The API vulnerabilities lurking in your architecture
The API vulnerabilities lurking in your architecture
Securing an organisation's systems, data and business-critical processes is harder than ever in this era of hyper-connectivity. Major trends such as the cloud, BYOD, IoT etc. have resulted in more people and entities connecting to corporate IT assets than ever before. At the heart of these connections are APIs - APIs underpin almost every interaction or process within this hyper-connected world and have quickly become a prime target for attackers.

As APIs have become more prevalent, so too have API vulnerabilities. But they are not always very easy to spot, as they are often a component of a broader threat. In fact, according to the latest OWASP Top 10 list of vulnerabilities, nine of the top 10 vulnerabilities now include API components of some kind. As this so clearly demonstrates, while API risks are not always called out, they are certainly prevalent.

Taking into account the latest OWASP top 10, plus our own experience in processing over 10 billion transactions per day in mission-critical environments, there are two specific types of vulnerability that are particularly prevalent today, yet continue to be overlooked by most.

The first common vulnerability that has only recently begun to be significantly exploited is the weakness in Identity Access Management (IAM) products. IAM is fundamental to any cloud computing architecture because it allows the organisation to control who accesses the APIs and cloud services. Since most organisations are adopting the cloud as part of their digitisation efforts, IAM solutions have become particularly prevalent in most corporate IT architectures.

The risks posed by IAM are being exacerbated even further by the growing trend of deploying cloud-based, centralised IAM solutions. As cloud-based systems these solutions present a central point of attacking the architecture by compromising the IAM enforcement points. The fundamental issue here is that IAM products are platforms, not security systems. They were never designed to be cyber-security hardened against attack. In 2017, a major vulnerability given the highest classification of severe was discovered against the Oracle Access Manager platform, where an attacker could take control of the entire system, and deemed by NIST as a 10 out of 10 on the CVSS score. An attacked IAM could compromise any identity and impersonate any user. Building an IAM trust model needs to be able to be done by first trusting the IAM enforcement points. Without doing this, your IAM is just another weak point into your architecture.

The next common API vulnerability that you won't find in any “top 10 list” is the API architecture itself. The point here is that the API gateway in particular must not become the target of compromise, yet this is often the case. This requires fundamental product architecture principles such as a locked down secure operating system, self-integrity health checks to detect compromise and independent security certifications that prove claims beyond just those stated by the vendor. Consider the latest Spectre and Meltdown vulnerabilities that affected any system running potentially vulnerable third-party applications. A locked down OS does not run third-party applications and is therefore not susceptible to this type of vulnerability or any other of its type. This is where the type of architecture adopted by the API gateway can quickly become its biggest vulnerability.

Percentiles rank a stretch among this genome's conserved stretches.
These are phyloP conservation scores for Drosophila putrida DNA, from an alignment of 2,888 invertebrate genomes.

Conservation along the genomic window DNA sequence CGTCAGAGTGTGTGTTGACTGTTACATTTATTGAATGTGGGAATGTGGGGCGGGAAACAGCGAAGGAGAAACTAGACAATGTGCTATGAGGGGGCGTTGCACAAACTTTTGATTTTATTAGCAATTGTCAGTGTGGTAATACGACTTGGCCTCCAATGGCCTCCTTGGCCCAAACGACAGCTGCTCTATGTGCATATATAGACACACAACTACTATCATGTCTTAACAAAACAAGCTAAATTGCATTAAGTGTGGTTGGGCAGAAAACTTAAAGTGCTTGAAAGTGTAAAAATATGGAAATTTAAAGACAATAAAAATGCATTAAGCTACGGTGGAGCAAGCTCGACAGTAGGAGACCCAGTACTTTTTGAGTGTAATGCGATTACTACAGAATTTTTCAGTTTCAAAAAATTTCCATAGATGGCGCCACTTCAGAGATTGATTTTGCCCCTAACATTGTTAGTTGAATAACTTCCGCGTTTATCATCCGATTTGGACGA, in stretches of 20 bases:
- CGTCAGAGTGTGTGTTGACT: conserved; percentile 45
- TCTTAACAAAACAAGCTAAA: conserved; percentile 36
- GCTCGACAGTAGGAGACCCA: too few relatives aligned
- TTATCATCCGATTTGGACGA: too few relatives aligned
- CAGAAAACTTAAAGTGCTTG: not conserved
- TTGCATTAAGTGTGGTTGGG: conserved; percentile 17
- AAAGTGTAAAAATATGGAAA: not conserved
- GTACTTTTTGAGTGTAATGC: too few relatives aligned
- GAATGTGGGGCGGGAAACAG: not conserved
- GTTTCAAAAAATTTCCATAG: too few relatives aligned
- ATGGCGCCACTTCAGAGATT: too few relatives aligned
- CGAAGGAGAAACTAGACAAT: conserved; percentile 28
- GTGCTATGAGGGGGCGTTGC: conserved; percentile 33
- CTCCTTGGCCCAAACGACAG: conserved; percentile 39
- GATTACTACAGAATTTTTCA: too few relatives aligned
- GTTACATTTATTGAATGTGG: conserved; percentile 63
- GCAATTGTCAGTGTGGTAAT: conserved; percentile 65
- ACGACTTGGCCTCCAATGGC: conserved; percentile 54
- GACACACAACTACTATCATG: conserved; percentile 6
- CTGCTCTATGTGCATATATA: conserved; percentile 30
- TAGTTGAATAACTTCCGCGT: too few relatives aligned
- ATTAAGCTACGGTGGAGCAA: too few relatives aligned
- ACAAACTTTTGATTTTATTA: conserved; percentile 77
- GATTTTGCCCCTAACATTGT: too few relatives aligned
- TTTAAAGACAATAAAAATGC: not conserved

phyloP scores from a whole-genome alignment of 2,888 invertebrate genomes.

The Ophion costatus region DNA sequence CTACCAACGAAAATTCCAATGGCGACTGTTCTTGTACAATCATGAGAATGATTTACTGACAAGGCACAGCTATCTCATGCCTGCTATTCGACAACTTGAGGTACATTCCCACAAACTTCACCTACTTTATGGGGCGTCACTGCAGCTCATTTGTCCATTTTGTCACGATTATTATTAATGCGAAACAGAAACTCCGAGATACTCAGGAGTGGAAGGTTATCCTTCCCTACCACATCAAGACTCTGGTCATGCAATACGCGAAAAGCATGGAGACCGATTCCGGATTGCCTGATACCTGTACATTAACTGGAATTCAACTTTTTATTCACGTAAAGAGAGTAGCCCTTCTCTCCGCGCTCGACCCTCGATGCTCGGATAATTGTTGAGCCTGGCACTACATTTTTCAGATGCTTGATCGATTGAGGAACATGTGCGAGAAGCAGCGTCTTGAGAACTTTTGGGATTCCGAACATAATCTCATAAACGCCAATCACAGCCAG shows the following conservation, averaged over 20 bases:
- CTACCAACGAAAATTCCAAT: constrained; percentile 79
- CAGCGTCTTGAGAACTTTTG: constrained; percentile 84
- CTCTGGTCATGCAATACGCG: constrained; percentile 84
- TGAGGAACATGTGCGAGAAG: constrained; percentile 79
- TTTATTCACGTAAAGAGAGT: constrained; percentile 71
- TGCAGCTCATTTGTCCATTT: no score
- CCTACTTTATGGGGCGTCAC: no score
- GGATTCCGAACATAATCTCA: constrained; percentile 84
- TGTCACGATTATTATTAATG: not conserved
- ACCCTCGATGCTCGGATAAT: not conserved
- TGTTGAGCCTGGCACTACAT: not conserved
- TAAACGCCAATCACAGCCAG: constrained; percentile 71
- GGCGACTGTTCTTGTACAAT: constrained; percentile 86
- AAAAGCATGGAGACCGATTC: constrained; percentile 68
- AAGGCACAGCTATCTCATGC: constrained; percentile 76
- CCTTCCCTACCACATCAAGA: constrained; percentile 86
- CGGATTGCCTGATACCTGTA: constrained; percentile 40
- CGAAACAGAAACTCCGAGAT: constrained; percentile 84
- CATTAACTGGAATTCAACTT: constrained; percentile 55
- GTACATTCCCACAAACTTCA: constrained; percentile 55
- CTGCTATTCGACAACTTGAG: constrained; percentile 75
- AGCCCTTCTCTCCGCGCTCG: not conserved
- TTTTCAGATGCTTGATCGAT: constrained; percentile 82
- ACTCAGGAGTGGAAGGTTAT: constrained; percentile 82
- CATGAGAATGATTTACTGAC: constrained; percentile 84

As a security topic in its own right, API security and API vulnerabilities are still relatively unknown to most organisations and even many security professionals. Unfortunately, as we have found over the past decade, most attacks and vulnerabilities are only discovered when they are widely publicised. But just because you haven't heard about a vulnerability doesn't mean it isn't out there, it means the hackers currently don't know about it yet (or worse still, they do know but you haven't detected the breach in your system yet).

API vulnerabilities are everywhere, and they will only become more prominent as our dependence on APIs continues to grow. Given the threats highlighted in this article and the recent examples of the Spectre and Meltdown vulnerabilities, it is important to pay close attention to your API architecture to ensure it is designed effectively against such vulnerabilities.

Jason Macy, CTO, Forum Systems
Jason Macy, CTO, Forum Systems

Contributed by Jason Macy, CTO, Forum Systems.

*Note: The views expressed in this blog are those of the author and do not necessarily reflect the views of SC Media UK or Haymarket Media.